In terms of performance, I can only say the original cast was so spectacular that I will never forget the exhilarating experience of seeing them work together. Every single performer was perfect for their role. Matthew James Thomas had the innocent optimism, boy-like determination, and uncoordinated movements of a growing boy down to a “T.” Though their performances differ slightly, both he and Kyle Dean Massey are wonderful; Massey sang with tears streaming down his face at the end of the play. Patina Miller played the role very differently from Ben Vereen, which made it all the more interesting. Though she smiled throughout the play, acting like a friendly angel, the smile never touched her eyes; her movements were crisp and meticulous; she embodied the devil leading a boy astray. Her performance in this play earned her a Tony Award with good reason. Vereen played the part differently, he improvised more, acted like he and Pippin were buddies; everything he was doing was really for Pippin’s own good.
While most of the original cast has left, the cast member whose character has the most significant difference from the original musical and is the glue which holds the story together has stayed: Rachel Bay Jones. In the original play, her character, Katherine, the older widow/player who cannot remember her lines and falls in love with Pippin, is played straight. She is one-dimensional; a pretty but sad woman who has no flair and little personality. But in Diane Paulus’ beautifully directed version, Katherine is ironic and hilarious, sweet and quirky, and most of all, vulnerable. And Rachel Bay Jones is a true actress, embodying her own description of Katherine as “a delicate mess, who really can’t be contained.” Jones encapsulates everything a widowed women with a growing boy would be. In short, she completely breaks your heart.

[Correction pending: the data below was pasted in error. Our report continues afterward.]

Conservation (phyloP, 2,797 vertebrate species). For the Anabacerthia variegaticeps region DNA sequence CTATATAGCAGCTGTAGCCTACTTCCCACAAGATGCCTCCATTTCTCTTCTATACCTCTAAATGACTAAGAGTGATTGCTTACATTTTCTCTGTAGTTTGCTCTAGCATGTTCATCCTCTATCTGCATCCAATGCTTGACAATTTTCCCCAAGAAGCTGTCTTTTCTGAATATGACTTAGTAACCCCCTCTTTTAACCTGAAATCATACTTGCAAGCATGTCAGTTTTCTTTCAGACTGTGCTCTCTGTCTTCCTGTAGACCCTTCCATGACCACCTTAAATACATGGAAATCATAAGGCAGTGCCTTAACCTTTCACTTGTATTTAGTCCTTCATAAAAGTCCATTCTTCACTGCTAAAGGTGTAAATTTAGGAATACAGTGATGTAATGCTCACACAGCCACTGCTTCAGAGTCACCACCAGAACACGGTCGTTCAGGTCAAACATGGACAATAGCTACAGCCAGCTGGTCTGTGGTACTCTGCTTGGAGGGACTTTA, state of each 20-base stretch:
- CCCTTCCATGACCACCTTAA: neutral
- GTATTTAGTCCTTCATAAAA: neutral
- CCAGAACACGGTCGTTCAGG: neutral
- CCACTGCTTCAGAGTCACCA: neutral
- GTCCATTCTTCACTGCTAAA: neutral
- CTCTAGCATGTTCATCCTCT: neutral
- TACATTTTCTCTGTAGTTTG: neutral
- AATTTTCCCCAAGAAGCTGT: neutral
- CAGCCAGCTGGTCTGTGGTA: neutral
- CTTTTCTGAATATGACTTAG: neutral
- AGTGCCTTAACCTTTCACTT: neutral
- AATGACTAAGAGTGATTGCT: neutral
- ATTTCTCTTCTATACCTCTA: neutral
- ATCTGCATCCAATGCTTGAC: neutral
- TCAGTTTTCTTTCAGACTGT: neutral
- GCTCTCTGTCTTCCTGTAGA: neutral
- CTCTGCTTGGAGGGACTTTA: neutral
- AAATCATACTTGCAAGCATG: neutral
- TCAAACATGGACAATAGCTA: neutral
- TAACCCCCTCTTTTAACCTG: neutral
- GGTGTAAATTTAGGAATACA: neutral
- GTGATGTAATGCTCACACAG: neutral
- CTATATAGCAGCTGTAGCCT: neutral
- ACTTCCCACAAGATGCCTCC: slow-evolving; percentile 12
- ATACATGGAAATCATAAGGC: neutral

All of the circus performers are indeed from circuses. They are a flurry of color and movement and make it fun to repeat this show, because you can watch something different every time.
A show this good does not come to Broadway every day. It will make you laugh, cry, and gasp, and it will make you want to go back and watch it again the minute it’s over.
Here’s a list of what you should keep in mind about Pippin should you decide you want to see it:
• Seats are a little bit cramped.
• Everyone will enjoy
• Bathrooms are very clean, but not so many stalls
• Full view from the mezzanine.
• Wonderful cast
• the Acrobats are Spectacular